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Top shares for April 2019

Paul Summers: Imperial Brands

With global markets continuing to wobble, I believe resilient income-generating stocks have a place in most portfolios. One that sticks out for me at the moment is Imperial Brands (LSE: IMB).

Although annual global cigarette volumes are falling, the tobacco giant’s focus on cutting costs and investing in new products over the last few years should allow it to get profits back on track in 2019.

Trading on 9 times forecast earnings at the time of writing, Imperial’s price tag is hardly demanding. The vast amount of free cash flow the company generates also allows it to be generous with dividends. A cash return of 205.2p per share is expected in the current financial year, equivalent to a yield of 8%.

Paul Summers has no position in Imperial Brands.


Edward Sheldon: Hargreaves Lansdown

My top stock for April is Hargreaves Lansdown (LSE: HL), which runs the UK’s largest investment platform. The shares took a hit late last year as global equity markets wobbled, and I believe this share price weakness has created an attractive buying opportunity. It’s worth noting that top portfolio manager Nick Train has recently been adding to his position in the stock.

The long-term growth story here remains intact. Britons desperately need to save and invest for retirement and, as the market leader in the investment platform space, Hargreaves looks well placed to profit from this. Moreover, as markets rise over time, the group should benefit. The shares aren’t particularly cheap by traditional valuation measures… however, I believe this growth stock deserves a premium valuation.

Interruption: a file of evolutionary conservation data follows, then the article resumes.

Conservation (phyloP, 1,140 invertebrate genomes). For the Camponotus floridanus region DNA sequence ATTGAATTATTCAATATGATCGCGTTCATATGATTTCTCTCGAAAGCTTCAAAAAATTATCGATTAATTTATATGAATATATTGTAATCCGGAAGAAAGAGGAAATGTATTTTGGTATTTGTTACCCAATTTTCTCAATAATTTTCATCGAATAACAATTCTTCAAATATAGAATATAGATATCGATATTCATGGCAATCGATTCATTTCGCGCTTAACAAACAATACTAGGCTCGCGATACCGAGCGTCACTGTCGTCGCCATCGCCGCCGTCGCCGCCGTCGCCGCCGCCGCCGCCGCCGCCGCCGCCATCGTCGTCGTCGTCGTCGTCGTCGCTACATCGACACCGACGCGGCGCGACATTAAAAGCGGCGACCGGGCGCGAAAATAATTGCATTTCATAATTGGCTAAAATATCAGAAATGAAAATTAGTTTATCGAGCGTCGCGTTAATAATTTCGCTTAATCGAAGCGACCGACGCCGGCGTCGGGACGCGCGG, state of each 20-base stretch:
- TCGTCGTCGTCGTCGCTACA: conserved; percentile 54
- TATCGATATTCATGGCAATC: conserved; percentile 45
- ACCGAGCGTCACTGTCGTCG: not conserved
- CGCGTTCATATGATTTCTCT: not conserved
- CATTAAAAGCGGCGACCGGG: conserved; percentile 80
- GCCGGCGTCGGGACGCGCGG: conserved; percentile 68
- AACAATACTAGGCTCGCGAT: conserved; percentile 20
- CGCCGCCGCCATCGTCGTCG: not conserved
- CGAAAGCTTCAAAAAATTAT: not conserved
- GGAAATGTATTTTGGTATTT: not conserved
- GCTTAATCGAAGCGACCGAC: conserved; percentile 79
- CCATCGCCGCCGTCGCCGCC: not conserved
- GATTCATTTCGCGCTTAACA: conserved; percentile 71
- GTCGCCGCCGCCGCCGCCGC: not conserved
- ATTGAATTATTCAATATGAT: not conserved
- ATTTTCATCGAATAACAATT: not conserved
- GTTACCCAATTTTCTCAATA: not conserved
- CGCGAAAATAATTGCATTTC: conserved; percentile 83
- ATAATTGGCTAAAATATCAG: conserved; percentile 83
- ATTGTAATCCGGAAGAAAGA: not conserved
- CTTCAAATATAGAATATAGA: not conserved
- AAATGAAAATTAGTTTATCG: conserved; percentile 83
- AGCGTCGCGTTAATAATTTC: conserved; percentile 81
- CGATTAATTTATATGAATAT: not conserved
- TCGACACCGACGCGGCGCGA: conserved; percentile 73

Edward Sheldon owns shares in Hargreaves Lansdown.


Rupert Hargreaves: Moneysupermarket.com

You might have used Moneysupermarket.com (LSE: MONY) to help you save money on your car, home or travel insurance, but have you ever thought about using the site to help build your savings? 

I think it is worth considering this company as an investment. Over the past six years, net profit has nearly tripled, and analysts believe EPS will rise a further 19% during the next two years. This growth, coupled with the firm’s operating profit margin of 30%, more than justifies its current P/E of 19.3 in my opinion. The group is also on the lookout for select acquisition to boost earnings growth. 

As well as the growth, there’s also a 4% dividend yield on offer.

Rupert Hargreaves does not own shares of Moneysupermarket.Com.


Royston Wild: Diageo

Diageo (LSE: DGE) is the perfect stock for tricky times like these.

The bickering and stalemate in Westminster as to how Britain exits the European Union, and when withdrawal will actually take place, appears to be nailed on to persist for the next several weeks at least. There’s plenty of scope for sterling to sink again, then, and therefore firms like Diageo that report earnings in foreign currencies could see their share price gain some extra ground.

Regardless of Brexit, though, a host of other macroeconomic and geopolitical worries – like slowing Chinese and European growth – could turbocharge demand for classic defensive stocks like Diageo.

The FTSE 100 firm’s share price has detonated by double-digit percentages in 2019 already. And I reckon there’s room for plenty more strength in the weeks and months ahead.

Royston Wild owns shares in Diageo.


Manika Premsingh: Lloyds Banking Group